The day that Joe Biden takes the oath of office as president of the U.S. will also mark another, less auspicious milestone. It was on the same day a year earlier that the nation’s first known COVID case was diagnosed in Washington State.

January 20, 2020, set off a public health crisis that extended its reach to every U.S. citizen—and ultimately every member of the human species. The U.S. death toll reached more than 370,000 by January 9, 2021—a number greater than the population of Honolulu and nearly as big as that of Cleveland. The pandemic has resulted in more American deaths than any U.S. conflict except for the Civil War and World War II—and it is on a course to surpass the latter’s losses.

The country saw a new record of more than 4,000 daily deaths caused by COVID-19 on January 7, according to the Centers for Disease Control and Prevention. The alarming figure indicates that the disease is likely to become the country’s deadliest killer this winter.

Heart disease and cancer are the two leading causes of mortality at normal times. In the month of January, the U.S. usually has about 2,300 daily deaths from heart disease and 2,000 from cancer—averages tallied from CDC data for 2015–2020. Meanwhile the daily deaths caused by COVID-19 averaged more than 3,200 in the past week. If historical data are reliable, the illness has most likely become the leading cause of death in the U.S. in the ongoing surge.

This is not the first time COVID-19 has turned into the number-one killer since the start of the pandemic a year ago. The CDC’s weekly mortality data, derived from death certificate filings, show COVID-19 became the third-biggest cause of deaths in the week of March 30 to April 4 last year, trailing heart disease and cancer. A spike in the week-by-week accounting came in mid-April, when COVID-19 cases were the leading cause of death for two weeks.

The disease returned to the third-deadliest spot in the week of May 3 to 9. Then, after a summer decline, the numbers shot up. It was the leading cause of mortality again in the last week of November 2020. And COVID-19 stayed there for at least two more weeks, killing more people than heart disease, cancer, stroke, chronic lower respiratory disease, Alzheimer’s, diabetes, kidney disease or influenza. Incomplete December 2020 data reported so far indicate that close to 35,000 people died of the illness caused by the coronavirus over the course of that month. The flu, which President Donald Trump and others have invoked when attempting to downplay COVID-19, led to about 2,600 deaths (a figure that includes pneumonia) over the same time frame. As tallies for 2020 are finalized at the CDC, it appears that COVID-19 trailed behind only heart disease and cancer as a cause of mortality during all of 2020.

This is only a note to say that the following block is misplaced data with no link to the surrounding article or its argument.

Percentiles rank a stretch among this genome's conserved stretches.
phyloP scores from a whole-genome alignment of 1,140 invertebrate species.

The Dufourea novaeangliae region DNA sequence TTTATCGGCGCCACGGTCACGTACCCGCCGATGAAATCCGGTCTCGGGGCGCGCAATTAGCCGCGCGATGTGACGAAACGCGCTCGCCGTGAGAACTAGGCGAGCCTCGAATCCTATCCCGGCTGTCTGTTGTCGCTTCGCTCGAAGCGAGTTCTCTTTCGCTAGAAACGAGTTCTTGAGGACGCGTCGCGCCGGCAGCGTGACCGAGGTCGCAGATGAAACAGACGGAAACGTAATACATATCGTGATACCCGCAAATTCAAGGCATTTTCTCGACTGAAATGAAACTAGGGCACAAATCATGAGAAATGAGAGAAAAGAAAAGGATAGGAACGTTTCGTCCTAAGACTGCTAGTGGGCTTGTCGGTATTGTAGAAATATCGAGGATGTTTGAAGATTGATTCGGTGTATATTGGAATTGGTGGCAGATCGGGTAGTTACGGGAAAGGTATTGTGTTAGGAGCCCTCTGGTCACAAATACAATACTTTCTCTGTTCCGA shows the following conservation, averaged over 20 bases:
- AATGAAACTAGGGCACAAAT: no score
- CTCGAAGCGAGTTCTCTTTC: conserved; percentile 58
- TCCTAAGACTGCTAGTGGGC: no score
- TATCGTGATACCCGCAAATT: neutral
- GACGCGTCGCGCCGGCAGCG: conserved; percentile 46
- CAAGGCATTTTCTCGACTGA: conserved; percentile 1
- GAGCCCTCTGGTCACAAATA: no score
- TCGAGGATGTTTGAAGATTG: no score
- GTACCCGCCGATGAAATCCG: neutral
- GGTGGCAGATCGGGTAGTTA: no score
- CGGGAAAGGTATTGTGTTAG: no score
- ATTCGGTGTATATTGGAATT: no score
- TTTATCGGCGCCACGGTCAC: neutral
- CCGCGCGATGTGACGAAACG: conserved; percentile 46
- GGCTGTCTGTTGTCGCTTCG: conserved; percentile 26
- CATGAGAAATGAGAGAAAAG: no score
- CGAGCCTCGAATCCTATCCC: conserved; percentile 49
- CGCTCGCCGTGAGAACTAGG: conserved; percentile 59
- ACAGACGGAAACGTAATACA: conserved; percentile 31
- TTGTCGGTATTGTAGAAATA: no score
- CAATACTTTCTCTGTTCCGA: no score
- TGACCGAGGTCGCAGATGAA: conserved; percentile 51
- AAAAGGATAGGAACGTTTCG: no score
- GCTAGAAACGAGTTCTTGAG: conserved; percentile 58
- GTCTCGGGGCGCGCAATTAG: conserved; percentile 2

This profile of loss can be broadened further to measure excess deaths above typical mortality rates. Estimates from the CDC show that nearly 300,000 more people died during the first nine months of 2020 than would be expected in the same nine-month intervals from 2015 to 2019. COVID-19 was estimated to account for two thirds of those additional deaths.

Such trend lines for the pandemic are likely to continue for at least a few months to come. The Institute for Health Metrics and Evaluation at the University of Washington projects that by April 1 this year, COVID-19 may be responsible for the deaths of more than 560,000 people in the U.S.—a figure that represents 84 percent of the total number of people who died in the country during the 1918 flu pandemic. A recent Viewpoint piece in JAMA repeats a common mantra of how the U.S. must respond. “The prospect of a vaccine offers hope for 2021, but that solution will not come soon enough to avoid catastrophic increases in COVID-19–related hospitalizations and deaths,” the article notes. “The need for the entire population to take the disease seriously—notably to wear masks and maintain social distance—could not be more urgent.”

COVID Is on Track to Become the U.S.’s Leading Cause of Death—Yet Again
Credit: Youyou Zhou; Sources: Centers for Disease Control and Prevention, National Center for Health Statistics

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